A motion to dismiss brought pursuant to Federal Rule of Civil Procedure 12(b)(6) challenges the sufficiency of the pleadings set forth in the complaint. Vega v. JPMorgan Chase Bank, N.A., 654 F. Supp. 2d 1104, 1109 (E.D. Cal. 2009). Under the "notice pleading" standard of the Federal Rules of Civil Procedure, a plaintiff's complaint must provide, in part, a "short and plain statement" of plaintiff's claims showing entitlement to relief. Fed. R. Civ. P. 8(a)(2); see also Paulsen v. CNF, Inc., 559 F.3d 1061, 1071 (9th Cir. 2009). "To survive a motion to dismiss, a complaint must contain sufficient factual matter, accepted as true, to 'state a claim to relief that is plausible on its face.'" Ashcroft v. Iqbal, 556 U.S. 662, 678 (2009) (citing Bell Atl. Corp. v. Twombly, 550 U.S. 544, 570 (2007)). "A claim has facial plausibility when the plaintiff pleads factual content that allows the court to draw the reasonable inference that the defendant is liable for the misconduct alleged." Id.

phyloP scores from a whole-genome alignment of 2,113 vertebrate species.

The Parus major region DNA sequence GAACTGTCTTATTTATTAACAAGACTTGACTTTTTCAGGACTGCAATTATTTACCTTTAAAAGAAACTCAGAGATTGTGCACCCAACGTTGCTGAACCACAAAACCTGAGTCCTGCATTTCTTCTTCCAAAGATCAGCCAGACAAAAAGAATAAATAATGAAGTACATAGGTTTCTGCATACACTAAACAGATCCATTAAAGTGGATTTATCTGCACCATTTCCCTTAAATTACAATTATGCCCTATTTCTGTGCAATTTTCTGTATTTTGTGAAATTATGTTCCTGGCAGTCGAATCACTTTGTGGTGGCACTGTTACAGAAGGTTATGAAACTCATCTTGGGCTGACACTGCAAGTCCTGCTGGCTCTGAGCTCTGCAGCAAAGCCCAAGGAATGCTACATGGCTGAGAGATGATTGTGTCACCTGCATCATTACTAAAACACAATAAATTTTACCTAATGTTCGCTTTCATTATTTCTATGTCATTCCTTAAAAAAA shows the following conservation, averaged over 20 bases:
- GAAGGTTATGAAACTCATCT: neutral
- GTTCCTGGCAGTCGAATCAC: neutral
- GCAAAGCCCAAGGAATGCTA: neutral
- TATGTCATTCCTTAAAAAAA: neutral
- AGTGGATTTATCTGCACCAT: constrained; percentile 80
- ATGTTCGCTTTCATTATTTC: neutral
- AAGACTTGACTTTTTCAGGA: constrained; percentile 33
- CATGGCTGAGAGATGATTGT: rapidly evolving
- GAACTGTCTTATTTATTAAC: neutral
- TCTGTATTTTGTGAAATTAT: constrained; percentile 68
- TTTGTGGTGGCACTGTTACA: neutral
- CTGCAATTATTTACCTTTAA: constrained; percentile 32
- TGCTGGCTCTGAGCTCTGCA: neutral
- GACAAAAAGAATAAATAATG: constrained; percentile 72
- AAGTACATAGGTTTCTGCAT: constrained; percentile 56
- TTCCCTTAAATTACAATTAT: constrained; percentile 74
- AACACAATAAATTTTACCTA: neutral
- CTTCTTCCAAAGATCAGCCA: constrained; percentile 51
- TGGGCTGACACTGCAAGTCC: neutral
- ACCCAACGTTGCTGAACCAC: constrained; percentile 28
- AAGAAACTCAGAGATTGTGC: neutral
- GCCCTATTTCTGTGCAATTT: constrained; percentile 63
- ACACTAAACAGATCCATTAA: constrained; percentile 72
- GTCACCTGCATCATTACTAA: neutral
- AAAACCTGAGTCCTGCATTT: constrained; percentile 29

In considering a motion to dismiss for failure to state a claim, the court accepts all of the facts alleged in the complaint as true and construes them in the light most favorable to the plaintiff. Corrie v. Caterpillar, Inc., 503 F.3d 974, 977 (9th Cir. 2007). The court is "not, however, required to accept as true conclusory allegations that are contradicted by documents referred to in the complaint, and [the court does] not necessarily assume the truth of legal conclusions merely because they are cast in the form of factual allegations." Paulsen, 559 F.3d at 1071. The court must construe a pro se pleading liberally to determine if it states a claim and, prior to dismissal, tell a plaintiff of deficiencies in his complaint and give plaintiff an opportunity to cure them if it appears at all possible that the plaintiff can correct the defect. See Lopez v. Smith, 203 F.3d 1122, 1130-31 (9th Cir. 2000) (en banc); accord Balistreri v. Pacifica Police Dep't, 901 F.2d 696, 699 (9th Cir. 1990) (stating that "pro se pleadings are liberally construed, particularly where civil rights claims are involved"); see also Hebbe v. Pliler, 627 F.3d 338, 342 & n.7 (9th Cir. 2010) (stating that courts continue to construe pro se filings liberally even when evaluating them under the standard announced in Iqbal).